Net Worth: What’s it worth?

There are many metrics you can use to determine your financial health.  You can track the amount of money you have currently in your checking account, the money in your savings account or a combination of both.  You can also track the amount of money in any investment accounts, the amount of student loan debt or even the value of your car and house.  All of these numbers can be useful and people put more emphasis on some over others.  The number I believe is most useful, however, is your net worth, which is a combination of everything.

What is a net worth anyway?  Definitions vary depending on who you ask, but the basic definition is that your net worth equals the value of your assets minus the value of your liabilities.  Now there is some disagreement on what makes up an asset or a liability.  Is the equity of your house an asset or is your mortgage a liability?  Should your house even be in the equation because you can’t really tap the value until you sell or take out a home equity loan?  Should the value of your car be included since it is always depreciating in value?  Should your small business expenses be included?  The list can go on and there are calculators such as this that can guide you:

Personally I include checking accounts, savings accounts, and investment accounts as my assets, and credit card debt and student loan debt as my liabilities.  I believe this is an easy and effective way to see how you’re doing financially.  While it can be fun (or frustrating) trying to figure out what is an asset or not, I don’t believe the details are really that important.  What is important regarding net worth is that you use it consistently from month to month to track how you are doing financially.  If your net worth is consistently going up over a 6 month period, that is a sign that you’re moving in a positive direction.  If your net worth is going down consistently, that might be a sign to examine it more closely and see what changes you can make.  What’s important is that you use it as a barometer to see how you’re doing compared to last month, and decide to stay the current course or adjust.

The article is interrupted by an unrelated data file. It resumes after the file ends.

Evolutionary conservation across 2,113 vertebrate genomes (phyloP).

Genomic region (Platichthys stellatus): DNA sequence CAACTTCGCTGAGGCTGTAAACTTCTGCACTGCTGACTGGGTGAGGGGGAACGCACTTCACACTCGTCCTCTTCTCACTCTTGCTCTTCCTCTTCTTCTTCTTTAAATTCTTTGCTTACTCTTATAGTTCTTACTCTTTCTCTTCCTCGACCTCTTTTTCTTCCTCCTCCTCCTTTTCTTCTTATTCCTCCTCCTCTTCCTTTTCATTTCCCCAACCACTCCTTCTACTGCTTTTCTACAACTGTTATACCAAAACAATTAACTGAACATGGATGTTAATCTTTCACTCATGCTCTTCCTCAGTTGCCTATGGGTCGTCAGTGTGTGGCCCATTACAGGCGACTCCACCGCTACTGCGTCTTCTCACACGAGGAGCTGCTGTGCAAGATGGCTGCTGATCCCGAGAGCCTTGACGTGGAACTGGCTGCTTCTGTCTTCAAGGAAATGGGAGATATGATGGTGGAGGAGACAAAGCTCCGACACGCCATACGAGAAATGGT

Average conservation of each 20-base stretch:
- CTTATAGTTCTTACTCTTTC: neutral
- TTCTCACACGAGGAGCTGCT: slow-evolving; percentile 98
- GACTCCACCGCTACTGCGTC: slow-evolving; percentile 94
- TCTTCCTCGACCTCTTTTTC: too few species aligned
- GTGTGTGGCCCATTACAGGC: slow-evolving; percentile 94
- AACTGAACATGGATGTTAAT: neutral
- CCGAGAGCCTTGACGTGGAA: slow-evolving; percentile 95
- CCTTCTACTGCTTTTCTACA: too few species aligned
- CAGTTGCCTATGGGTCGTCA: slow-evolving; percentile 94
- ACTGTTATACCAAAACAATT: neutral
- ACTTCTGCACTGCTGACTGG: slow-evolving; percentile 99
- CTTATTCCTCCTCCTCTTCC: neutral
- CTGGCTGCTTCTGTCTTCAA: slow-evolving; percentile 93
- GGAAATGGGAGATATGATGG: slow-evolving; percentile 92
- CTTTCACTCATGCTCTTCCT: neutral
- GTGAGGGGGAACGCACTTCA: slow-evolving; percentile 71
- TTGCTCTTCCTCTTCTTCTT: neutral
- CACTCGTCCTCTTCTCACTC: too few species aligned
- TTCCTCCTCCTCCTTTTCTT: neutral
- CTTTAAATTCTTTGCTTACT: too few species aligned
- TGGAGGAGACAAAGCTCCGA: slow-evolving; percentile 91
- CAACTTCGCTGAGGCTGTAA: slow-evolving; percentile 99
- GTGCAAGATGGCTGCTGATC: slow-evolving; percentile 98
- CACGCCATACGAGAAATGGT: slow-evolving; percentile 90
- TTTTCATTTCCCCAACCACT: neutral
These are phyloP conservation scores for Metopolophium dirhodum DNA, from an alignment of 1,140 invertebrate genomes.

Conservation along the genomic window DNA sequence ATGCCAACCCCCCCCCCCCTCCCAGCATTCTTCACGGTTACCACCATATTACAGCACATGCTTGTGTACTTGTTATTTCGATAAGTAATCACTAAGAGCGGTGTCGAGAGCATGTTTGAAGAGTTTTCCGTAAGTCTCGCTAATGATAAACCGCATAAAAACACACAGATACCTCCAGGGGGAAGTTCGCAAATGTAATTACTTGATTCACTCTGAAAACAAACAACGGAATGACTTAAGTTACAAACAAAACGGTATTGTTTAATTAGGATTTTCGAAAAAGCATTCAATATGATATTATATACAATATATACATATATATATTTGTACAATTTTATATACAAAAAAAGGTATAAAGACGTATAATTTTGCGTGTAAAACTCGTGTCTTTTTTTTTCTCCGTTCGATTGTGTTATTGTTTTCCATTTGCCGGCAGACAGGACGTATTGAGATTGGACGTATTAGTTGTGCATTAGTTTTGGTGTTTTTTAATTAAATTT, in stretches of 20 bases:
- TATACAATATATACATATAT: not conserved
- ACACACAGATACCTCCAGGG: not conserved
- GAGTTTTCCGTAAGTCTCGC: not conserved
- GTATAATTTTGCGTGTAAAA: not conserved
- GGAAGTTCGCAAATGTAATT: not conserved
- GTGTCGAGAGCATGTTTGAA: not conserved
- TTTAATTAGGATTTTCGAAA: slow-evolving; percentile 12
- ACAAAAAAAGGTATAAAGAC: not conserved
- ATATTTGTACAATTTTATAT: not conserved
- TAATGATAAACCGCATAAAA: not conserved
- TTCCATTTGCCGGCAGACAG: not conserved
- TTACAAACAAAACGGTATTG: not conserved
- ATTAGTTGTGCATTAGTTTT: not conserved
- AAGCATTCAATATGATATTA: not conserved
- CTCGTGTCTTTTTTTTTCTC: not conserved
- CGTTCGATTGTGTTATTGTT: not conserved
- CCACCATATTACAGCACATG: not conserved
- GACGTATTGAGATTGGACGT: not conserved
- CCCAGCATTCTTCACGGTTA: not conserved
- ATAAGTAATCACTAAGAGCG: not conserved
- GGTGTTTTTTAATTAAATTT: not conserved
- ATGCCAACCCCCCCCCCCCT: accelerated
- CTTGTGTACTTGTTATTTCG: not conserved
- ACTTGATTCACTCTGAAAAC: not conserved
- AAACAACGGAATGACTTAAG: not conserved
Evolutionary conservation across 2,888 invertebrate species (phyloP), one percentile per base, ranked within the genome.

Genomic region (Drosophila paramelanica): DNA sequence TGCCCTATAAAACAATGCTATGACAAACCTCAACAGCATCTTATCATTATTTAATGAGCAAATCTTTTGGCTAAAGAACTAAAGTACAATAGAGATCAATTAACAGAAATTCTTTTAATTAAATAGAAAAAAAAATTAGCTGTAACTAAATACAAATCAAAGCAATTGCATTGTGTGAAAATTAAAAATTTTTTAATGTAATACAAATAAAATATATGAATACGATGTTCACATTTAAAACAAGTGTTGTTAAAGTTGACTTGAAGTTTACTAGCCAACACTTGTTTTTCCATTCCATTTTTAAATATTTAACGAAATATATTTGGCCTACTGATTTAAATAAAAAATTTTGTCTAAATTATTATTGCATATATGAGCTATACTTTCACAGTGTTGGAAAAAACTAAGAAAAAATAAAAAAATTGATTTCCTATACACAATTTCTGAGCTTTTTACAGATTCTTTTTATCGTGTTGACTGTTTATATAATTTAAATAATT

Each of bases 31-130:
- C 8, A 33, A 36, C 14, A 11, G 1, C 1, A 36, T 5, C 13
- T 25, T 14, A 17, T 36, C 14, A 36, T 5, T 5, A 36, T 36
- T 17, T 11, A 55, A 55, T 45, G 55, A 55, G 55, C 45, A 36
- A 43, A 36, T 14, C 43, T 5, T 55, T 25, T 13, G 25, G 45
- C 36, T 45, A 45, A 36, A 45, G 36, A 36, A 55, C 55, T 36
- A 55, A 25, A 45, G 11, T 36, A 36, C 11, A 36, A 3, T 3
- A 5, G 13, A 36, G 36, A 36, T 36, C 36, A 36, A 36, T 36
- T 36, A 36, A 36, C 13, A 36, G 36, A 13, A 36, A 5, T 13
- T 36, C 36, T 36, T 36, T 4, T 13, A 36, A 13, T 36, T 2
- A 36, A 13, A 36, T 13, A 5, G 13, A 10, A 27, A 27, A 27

Now that we know what a net worth is and how it can be calculated, in my next post I’ll go over how we can harness this knowledge to produce an actual change in our finances.




  1. […] Your Net Worth Matters by Miranda Marquit:  I’ve always been a fan of net worth (see my post here).  You shouldn’t live and die by it, but it’s a good number to look at once in a […]

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